Daily market review

United States

US equities extended their recent gains Wednesday as signs of slowing infection rates for the coronavirus helped sustain the underlying bullish narrative: low interest rates, steady growth, diminished trade tensions. The Dow industrials rose 0.9 percent, the S&P 500 gained 0.6 percent, and the NASDAQ was up 0.9 percent.

A second day of congressional testimony from Fed Chair Jay Powell left unaltered the market's expectation that rates remain on hold, with an accommodative stance and expanding balance sheet.

Outperforming sectors included consumer discretionary, energy – led by rising oil prices in the risk-on trade – and communications services. Consumer staples, health care, and financials lagged.

On a busy earnings day, Shopify, the e-commerce company, jumped by 7.7 percent on a revenue beat and widening merchant use of its online platform. Teva, the generic pharmaceutical company, rose 9 percent after an earnings beat and decent guidance. Akamai Technologies rose 1 percent as results topped estimates due to strength in its cloud business and rising traffic on its network.

On the downside, Global Payments, a financial technology company, eased 0.8 percent on disappointing guidance. Lyft, the ridesharing company, dropped 10 percent after disappointing the market on its projected timing for reaching profitability. Bed Bath & Beyond plunged 21 percent on disappointing same-store sales for December and January. Molson Coors slipped 4.4 percent on an earnings miss, with sales off in the US and Canada. CVS, the big pharmacy, eased 0.2 percent after beating on earnings but issuing weak guidance.

These data reflect observations at 4:00 PM US ET: Dated Brent spot crude oil rose US$1.86 to US$56.11, while gold fell US$2.00 to US$1,569.80. The US dollar was mixed against most currencies. The US Treasury 30-year bond yield rose 2 basis points to 2.08 percent while the 10-year note yield rose 2 basis points to 1.62 percent.


Risk-on sentiment lifted European equities Wednesday on an active earnings day and on reports of slowing in new infections of the coronavirus in China. The Europe-wide STOXX 600 rose 0.6 percent, the German DAX gained 0.9 percent, the French CAC rose 0.8 percent, and the UK FTSE-100 was up 0.5 percent.

Cyclicals and sectors exposed to China outperformed, including autos & parts, basic resources, banks, telecom, oil & gas, chemicals, and travel & leisure, while defensives lagged, with utilities, real estate, and health care off. Markets appear to be anticipating a quick end to the epidemic and bounce-back in Chinese economic activity. The market also chose not to focus on another surprisingly weak economic report, this time a big drop in Eurozone industrial production.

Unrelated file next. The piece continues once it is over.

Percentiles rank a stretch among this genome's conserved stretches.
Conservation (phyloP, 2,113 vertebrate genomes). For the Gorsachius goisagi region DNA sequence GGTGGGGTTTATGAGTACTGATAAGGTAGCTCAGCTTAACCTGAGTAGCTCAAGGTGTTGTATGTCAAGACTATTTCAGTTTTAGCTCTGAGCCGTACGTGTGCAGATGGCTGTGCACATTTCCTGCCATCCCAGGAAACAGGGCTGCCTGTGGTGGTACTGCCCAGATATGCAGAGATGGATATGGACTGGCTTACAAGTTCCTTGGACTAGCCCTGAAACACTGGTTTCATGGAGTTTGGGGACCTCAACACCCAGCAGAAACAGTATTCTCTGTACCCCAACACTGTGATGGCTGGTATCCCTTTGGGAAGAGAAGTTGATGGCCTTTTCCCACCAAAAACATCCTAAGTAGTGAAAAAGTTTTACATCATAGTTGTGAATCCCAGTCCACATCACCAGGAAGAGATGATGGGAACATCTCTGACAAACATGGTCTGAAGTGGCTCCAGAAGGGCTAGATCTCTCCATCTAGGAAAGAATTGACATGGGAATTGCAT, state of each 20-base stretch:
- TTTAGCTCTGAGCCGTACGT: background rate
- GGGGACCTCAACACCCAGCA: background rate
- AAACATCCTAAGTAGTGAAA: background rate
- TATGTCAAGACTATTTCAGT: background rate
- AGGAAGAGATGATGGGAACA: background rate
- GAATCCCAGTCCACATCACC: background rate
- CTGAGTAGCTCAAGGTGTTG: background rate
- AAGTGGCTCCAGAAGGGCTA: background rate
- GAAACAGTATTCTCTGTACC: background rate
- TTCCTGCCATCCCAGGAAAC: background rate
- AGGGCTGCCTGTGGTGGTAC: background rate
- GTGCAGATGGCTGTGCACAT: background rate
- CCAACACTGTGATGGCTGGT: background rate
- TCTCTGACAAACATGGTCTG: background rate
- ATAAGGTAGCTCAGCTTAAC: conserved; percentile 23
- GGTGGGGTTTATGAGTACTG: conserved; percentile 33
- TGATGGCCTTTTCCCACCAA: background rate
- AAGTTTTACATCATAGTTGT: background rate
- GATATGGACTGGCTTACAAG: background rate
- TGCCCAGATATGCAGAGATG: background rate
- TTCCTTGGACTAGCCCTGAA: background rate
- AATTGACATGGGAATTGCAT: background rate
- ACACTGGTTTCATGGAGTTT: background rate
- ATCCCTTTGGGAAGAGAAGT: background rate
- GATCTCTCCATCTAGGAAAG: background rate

Among companies in focus, Dutch brewer Heineken rose 5.2 percent on upbeat earnings and news its longtime CEO would step down. Dutch grocer Ahold Dalhaize rose 1.1 percent after reporting strong US sales. On the downside, Dutch bank ABN Amro dropped 5.8 percent after an earnings miss.

In economic news, December was one of the worst months on record for Eurozone goods production. Excluding construction, output slumped 2.1 percent on the month, its steepest fall since February 2009. With November's advance also revised away, annual growth nosedived from minus 1.7 percent to minus 4.1 percent, its weakest since the global financial crisis.

Asia Pacific

Most major Asian markets closed higher Wednesday, with a light regional data calendar again keeping the focus on news about the coronavirus outbreak. Investors appeared to take some reassurance from comments made Tuesday by Fed Chairman Powell indicating that he is monitoring the outbreak but is not at present alarmed by its potential impact on the global economy.

The Shanghai Composite index and Hong Kong's Hang Seng index both advanced 0.9 percent on the day. Australia's All Ordinaries index closed up 0.5 percent, boosted by strong gains for the Commonwealth Bank of Australia after it posted positive half-year results. Japanese shares were mixed as trading resumed after Tuesday's holiday, with the Nikkei index closing up 0.7 percent but the Topix index flat on the day. Japanese conglomerate Softbank surged in response to Tuesday's news that a US judge had approved a merger between Sprint, in which it holds a major stake, and T-Mobile.

The Reserve Bank of New Zealand left its policy rate unchanged at a record low of 1.00 percent at its meeting Wednesday, in line with the consensus forecast. Although officials acknowledged the potential impact of the coronavirus outbreak on the New Zealand economy, they expressed confidence about the near-term growth and inflation outlook. In particular, officials noted that recent fiscal stimulus by the New Zealand government, in the wake of policy rate cuts earlier in 2019, had created a "better mix" and reduced the need for further rate cuts. Although officials consider there is scope to adjust policy further if required, Wednesday's statement suggests that their preference for now is to maintain the recent stability in rates.

Looking ahead*

On Thursday in Europe, French ILO unemployment and German CPI figures are due. In North America, US CPI and jobless claims reports are scheduled.

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